Labour’s housing spokesperson Phil Twyford says the Government’s announcement of a Warrant of Fitness for state houses is a stunt, and the Minister refuses to tackle the real problem which is poor quality private sector rentals.
“Nick Smith is the Housing Minister for heaven’s sake. If he wants state houses to be kept at a certain standard all he needs to do is write a letter to his CEO issuing that instruction. He doesn’t need a photo op, or a big policy programme. That is how Government works.
“This is Nick Smith trying to look like he is doing something about the problem of unhealthy housing. But he refuses to do the very thing that is needed, and that is tackle the problem of damp, cold private rental houses.
“Most poor people live in private rentals. Only 4% of Kiwis live in state houses.
“Very few private rental houses are insulated. BRANZ reckons only 22% of rental properties are in good condition. 44% are in poor condition. These are the cold, damp houses that are causing so many children to be hospitalised for respiratory and infectious diseases.
“Today’s photo op by Nick Smith is yet another re-announcement of the policy the Government released in last year’s budget. It is a re-announcement of a pilot scheme for something that is not even needed.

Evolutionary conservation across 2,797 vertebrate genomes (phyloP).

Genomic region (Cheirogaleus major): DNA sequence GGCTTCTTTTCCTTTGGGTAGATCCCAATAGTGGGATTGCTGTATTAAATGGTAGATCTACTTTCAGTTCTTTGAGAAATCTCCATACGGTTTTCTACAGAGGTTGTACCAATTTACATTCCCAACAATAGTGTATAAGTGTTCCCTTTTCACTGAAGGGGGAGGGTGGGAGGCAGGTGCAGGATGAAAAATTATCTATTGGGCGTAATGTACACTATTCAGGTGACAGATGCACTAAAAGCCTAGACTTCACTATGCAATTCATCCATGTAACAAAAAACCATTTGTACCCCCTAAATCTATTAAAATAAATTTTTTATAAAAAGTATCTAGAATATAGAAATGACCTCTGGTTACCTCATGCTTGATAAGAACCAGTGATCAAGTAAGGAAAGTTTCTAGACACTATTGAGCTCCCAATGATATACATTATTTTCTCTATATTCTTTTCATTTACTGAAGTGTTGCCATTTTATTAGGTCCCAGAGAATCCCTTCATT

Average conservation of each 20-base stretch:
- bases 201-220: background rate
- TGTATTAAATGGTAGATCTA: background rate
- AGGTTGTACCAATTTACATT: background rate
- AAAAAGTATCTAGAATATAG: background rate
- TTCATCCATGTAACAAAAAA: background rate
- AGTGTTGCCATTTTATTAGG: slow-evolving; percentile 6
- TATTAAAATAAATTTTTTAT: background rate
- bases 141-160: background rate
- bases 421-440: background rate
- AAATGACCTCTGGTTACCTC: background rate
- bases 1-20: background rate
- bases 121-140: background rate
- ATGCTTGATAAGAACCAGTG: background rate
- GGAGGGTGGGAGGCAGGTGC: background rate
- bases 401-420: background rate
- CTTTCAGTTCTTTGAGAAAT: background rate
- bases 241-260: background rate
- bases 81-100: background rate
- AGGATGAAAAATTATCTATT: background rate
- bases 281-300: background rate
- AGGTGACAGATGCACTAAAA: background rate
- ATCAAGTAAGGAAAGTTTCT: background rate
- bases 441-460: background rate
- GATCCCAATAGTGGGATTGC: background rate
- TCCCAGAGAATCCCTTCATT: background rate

“There are a couple of hundred thousand children in New Zealand growing up in poverty. Most of them are living in private rental houses that are unheated and uninsulated. Too many of these kids end up in hospital with easily preventable respiratory diseases caused by the damp and cold. This epidemic of sickness blights the life chances of a generation of young Kiwis.
“This has to stop. Unfortunately Nick Smith’s latest photo op won’t make a blind bit of difference.”
“If National truly cares about fixing the poor quality of rental houses, they will have the chance to vote for my Healthy Homes Guarantee Bill which may come up for its first reading tonight in Parliament. My bill will set minimum standards for insulation and efficient heating for all rental properties